Resources - Arts & Humanities Division

Resources – Because of our work for the City of Lawton in support of its cultural endeavors, we can provide information about resources that you may be in search of or have questions about.  

Frequently Asked Questions - Resources

The City of Lawton has many different types of venues available from meeting spaces to outdoor lake locations,


Also, the City of Lawton has many venues that are on the National Register of Historic Places (NRHP)

  • Lawton City Hall (old Lawton High School), 809 "C" Avenue, Built 1910, NRHP 2/27/97, A,C, 97000197.
    • Banquet Hall
    • Auditorium
    • Lawn
  • Carnegie Library, 427 SW "B" Avenue, Built 1922, NRHP 8/19/76, A, 76001560.
  • Central Fire Station, 623 SW “D” Avenue, NRHP 9/7/16, A,C, 16000618, not available for rental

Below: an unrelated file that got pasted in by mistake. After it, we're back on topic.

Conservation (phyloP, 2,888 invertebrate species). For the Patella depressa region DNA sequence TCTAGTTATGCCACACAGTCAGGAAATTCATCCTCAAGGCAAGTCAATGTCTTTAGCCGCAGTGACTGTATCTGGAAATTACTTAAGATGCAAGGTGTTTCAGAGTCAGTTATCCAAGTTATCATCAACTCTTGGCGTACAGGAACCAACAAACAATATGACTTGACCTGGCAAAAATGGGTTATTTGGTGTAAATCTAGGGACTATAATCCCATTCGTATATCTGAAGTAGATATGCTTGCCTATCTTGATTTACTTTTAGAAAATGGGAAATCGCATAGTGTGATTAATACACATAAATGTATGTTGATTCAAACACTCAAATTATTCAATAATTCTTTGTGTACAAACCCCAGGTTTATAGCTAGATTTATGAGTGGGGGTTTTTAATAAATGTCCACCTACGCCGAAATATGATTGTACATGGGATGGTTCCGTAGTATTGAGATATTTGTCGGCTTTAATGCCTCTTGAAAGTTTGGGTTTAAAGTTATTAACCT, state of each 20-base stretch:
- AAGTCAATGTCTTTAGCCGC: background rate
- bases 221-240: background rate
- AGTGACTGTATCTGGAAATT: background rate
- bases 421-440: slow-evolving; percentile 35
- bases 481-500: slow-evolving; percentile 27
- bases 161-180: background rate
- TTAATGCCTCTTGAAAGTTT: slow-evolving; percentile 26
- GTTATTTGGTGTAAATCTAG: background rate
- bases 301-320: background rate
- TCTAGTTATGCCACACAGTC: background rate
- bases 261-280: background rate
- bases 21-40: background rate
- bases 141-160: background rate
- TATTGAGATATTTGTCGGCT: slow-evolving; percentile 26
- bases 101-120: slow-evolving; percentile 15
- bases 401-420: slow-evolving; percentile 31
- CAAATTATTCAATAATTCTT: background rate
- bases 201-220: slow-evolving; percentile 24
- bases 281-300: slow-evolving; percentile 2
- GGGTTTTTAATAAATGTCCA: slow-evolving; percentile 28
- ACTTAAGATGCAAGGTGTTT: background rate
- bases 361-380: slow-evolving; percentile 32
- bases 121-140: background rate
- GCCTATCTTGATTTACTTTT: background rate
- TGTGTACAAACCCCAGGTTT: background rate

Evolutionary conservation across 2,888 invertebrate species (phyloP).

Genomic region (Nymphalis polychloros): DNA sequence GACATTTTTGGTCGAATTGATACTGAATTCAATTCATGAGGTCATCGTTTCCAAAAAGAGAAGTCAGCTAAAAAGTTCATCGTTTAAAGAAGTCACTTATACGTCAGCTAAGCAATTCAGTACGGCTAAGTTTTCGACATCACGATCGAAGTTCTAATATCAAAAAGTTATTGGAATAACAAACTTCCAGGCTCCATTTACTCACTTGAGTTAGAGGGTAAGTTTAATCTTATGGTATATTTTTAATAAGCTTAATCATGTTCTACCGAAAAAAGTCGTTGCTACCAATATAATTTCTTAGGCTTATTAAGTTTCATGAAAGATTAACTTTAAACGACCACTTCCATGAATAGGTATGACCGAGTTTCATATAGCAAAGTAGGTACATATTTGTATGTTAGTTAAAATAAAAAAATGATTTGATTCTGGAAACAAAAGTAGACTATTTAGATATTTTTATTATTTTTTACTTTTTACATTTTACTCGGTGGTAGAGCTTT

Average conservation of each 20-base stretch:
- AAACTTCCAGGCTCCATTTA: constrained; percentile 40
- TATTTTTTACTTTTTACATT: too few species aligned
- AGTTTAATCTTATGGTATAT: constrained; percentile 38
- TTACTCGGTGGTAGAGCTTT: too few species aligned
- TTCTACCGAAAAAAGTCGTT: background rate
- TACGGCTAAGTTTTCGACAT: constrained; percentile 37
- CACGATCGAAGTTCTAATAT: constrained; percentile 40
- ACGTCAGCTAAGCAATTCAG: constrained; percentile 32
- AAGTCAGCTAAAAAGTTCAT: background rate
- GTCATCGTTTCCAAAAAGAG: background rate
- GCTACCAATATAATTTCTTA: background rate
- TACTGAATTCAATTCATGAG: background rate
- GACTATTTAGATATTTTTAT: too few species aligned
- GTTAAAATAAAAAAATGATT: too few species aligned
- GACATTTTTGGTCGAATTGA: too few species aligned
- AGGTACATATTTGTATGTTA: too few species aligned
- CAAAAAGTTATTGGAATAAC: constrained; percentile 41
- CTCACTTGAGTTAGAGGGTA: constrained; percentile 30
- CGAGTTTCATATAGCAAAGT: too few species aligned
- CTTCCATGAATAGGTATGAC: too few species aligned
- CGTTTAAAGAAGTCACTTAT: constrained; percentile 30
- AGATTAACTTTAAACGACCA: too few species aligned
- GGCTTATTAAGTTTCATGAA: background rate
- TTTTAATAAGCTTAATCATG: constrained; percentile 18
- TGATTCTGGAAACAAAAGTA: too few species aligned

• Lawton National Guard Armory, 600 NW Cache Road, NRHP 6/5/07, A,C, 07000519, not available for rental




  • Business Development Center, Great Plains Technology Center, (Arts Incubator, Commercial Kitchen, Small Manufacturing and more...) 1604 SW Parkridge Blvd, Lawton, OK, Tele: 580-250-5519, Cody Holt, Business Center Coordinator, email: 


State and Regional

  • Oklahoma Arts Council, P.O. Box 52001-2001, Oklahoma City, OK 73152-2001, 405-521-2931, email:, website:   Note that select programming is made possible in part by a grant from the Oklahoma Arts Council.
  • Oklahoma Educational Television Authority (OETA), 7403 N. Kelley Ave., OKC, OK 73111, Tel: 405- 848-8501 or 800-879-6382,